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Route 66, part III:
Las Vegas to Albuquerque

Leaving Las Vegas via Lake Mead

Leaving Las Vegas on a warm, sunny day, let's travel via Lake Mead.

From Interstate 15, north of the Las Vegas town centre, north of the Fremont Street casino area, go east on Lake Mead Boulevard, State Highway 147.

Reaching the Lake Mead National Recreation Area, turn south along the lake, stopping at any site that attracts you. Have a refreshing swim in the desert and a picnic. This was the site of the infamous Pamela Anderson and Tommy Lee honeymoon video (Thieves carted away a safe containing their intimate personal video of their honeymoon on a houseboat on Lake Mead while their home was being renovated. The video ended up on the Internet).

Continue south along Lakeshore Road to U.S. Highway 93.

Go east and south on U.S. Highway 93 to Hoover Dam, named after Herbert Hoover, one of the most vilified presidents in U.S. history, who served during the start of the Great Depression, which became the most severe economic downturn in U.S. history. Eventually some 25 percent of Americans became unemployed with many others working just part-time. In spite of his failure to reverse the depression, however, many consider Hoover to have been a good and honorable man

Hoover Dam, initiated by President Hoover, an engineer by training, and once called Boulder Dam while memories of Hoover's presidency were still strong, gave work to thousands during the depression in the 1930's--a beacon of hope in those dark times--and fostered the growth of Las Vegas, which until then was a small railroad town. All those well-paid unmarried dam workers attracted enough sin to make Las Vegas notorious during the Great Depression, and Vegas, of course, never looked back.

Continue south on 93 into Arizona to Interstate 40 at Kingman, an historic Route 66 town.


Joining old Route 66

Drive east on I-40, and watch the countryside become more scenic as the road rises in elevation into an area of more rainfall.

Just east of Kingman, we should branch north and east on an old portion of U.S. Highway 66, now called State Highway 66. Some of the old roadside businesses have been lovingly cared for, but for the most part the modern era has passed by this region, whose countryside is quite pleasant.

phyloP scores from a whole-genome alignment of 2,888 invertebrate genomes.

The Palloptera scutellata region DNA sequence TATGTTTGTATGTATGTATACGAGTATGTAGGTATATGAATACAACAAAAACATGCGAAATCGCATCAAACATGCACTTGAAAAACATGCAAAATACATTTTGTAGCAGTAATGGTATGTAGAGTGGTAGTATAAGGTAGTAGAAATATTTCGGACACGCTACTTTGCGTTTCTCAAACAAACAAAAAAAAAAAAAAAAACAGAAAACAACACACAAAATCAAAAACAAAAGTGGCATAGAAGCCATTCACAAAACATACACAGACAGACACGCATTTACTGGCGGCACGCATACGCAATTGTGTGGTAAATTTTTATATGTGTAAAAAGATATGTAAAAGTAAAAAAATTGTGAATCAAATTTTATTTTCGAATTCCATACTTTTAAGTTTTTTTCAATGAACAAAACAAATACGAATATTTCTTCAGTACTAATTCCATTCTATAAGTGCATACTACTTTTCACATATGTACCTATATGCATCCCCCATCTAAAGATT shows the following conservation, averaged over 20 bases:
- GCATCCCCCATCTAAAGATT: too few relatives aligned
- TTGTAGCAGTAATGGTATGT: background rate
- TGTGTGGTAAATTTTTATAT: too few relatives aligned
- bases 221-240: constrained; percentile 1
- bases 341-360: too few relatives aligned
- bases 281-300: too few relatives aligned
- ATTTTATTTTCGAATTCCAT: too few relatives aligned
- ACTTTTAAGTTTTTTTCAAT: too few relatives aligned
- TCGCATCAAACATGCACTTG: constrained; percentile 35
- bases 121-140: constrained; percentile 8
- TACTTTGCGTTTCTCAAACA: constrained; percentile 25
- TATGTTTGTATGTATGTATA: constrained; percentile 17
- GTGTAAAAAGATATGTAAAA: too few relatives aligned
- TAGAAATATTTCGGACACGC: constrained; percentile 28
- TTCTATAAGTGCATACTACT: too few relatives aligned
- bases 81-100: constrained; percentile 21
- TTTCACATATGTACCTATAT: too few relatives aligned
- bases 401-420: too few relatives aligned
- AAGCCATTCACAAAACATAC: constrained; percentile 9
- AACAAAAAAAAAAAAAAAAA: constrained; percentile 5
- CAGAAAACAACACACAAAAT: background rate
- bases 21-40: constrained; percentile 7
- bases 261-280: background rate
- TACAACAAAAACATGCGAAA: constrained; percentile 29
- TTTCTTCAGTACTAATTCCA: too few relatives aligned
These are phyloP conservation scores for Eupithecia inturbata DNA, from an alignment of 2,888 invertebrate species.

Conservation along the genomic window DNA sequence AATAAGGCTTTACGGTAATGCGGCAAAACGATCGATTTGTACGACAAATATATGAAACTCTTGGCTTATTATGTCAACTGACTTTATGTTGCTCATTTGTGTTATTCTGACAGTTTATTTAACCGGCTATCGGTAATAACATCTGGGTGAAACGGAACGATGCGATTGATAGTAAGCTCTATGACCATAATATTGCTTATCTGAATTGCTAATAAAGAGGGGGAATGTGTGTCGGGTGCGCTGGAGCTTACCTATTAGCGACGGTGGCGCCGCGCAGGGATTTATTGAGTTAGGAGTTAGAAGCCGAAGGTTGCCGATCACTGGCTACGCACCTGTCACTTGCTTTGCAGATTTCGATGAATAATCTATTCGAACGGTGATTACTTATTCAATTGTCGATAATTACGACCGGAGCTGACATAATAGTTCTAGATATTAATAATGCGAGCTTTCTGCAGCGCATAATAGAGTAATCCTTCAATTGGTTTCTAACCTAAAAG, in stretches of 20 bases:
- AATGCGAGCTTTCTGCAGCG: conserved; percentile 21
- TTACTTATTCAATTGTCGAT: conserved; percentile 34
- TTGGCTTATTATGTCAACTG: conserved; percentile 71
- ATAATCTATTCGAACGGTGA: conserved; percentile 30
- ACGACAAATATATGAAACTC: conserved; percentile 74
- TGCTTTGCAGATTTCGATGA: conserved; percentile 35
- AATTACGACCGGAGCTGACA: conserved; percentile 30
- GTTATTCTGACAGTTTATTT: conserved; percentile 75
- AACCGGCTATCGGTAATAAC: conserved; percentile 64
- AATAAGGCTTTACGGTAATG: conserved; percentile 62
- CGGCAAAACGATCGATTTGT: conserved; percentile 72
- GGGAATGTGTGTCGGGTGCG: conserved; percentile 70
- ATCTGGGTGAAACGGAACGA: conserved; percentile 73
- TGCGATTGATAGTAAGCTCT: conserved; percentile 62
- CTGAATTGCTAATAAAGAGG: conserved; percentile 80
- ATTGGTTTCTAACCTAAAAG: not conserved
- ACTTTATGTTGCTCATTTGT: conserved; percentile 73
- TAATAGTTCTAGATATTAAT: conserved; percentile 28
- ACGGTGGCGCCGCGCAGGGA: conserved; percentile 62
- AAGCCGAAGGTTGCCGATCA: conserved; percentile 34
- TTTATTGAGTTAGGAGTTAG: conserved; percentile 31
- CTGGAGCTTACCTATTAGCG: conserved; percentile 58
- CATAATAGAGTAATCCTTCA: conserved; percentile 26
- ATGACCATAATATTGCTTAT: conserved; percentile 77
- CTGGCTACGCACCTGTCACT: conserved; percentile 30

At Seligman, travel east again on I-40, which traces the route of old Highway 66 as far as Oklahoma City.

The Interstate continues to rise in elevation until we are travelling through a dense pine forest. Be careful with cigarettes and other fires, as this region gets very dry during the early summer.

At Ash Fork, turn south on State Highway 89 toward Prescott.

Just north of Prescott, travel northeast on State Highway 89A.

Be sure to plan some time in the picturesque old copper mining town of Jerome on this route.

Next comes Sedona, the so-called new age "high energy" spot. People swear that they are vitalized by the vibrations here. Dr. Voyageur gets high just by being in beautiful Arizona and New Mexico, so he feels no contrast.

Regardless of its energy level, Sedona stands out for the beauty of its setting. Sedona, surrounded by colourful rock formations, is lovely by any measure.

Sedona is a nice place for lunch, but an extremely expensive place to spend the night.

North of town, Highway 89A follows the incredibly beautiful Oak Creek Canyon. Be sure to allow time for a stop at Slide Rock State Park for a refreshing dip. This area, too, has great beauty at all times of year.


Reaching Flagstaff and the Grand Canyon

Soon, we arrive in fast-growing Flagstaff, set in the northern Arizona forest, which has numerous budget accommodation choices, including hostels (all very close to the old Santa Fe, now Amtrak, depot, which lies just south of Flagstaff's western-style town centre), Motel 6's, and other motels, all of which are heavily booked throughout the summer. Most accommodation in Flagstaff is along either the busy Burlington Northern Santa Fe Railway or Interstate 40 or both, so expect some noise.

This university town has lots of budget restaurants, too, including a Furr's Cafeteria within easy walking distance of the Greyhound station. You will find a helpful visitors centre in the Amtrak station.

From Flagstaff take U.S. Highway 180 north, which joins State Highway 64, to the south rim of the Grand Canyon. Or, drive over to Williams, west of Flagstaff, and then take the Grand Canyon Railway to the national park.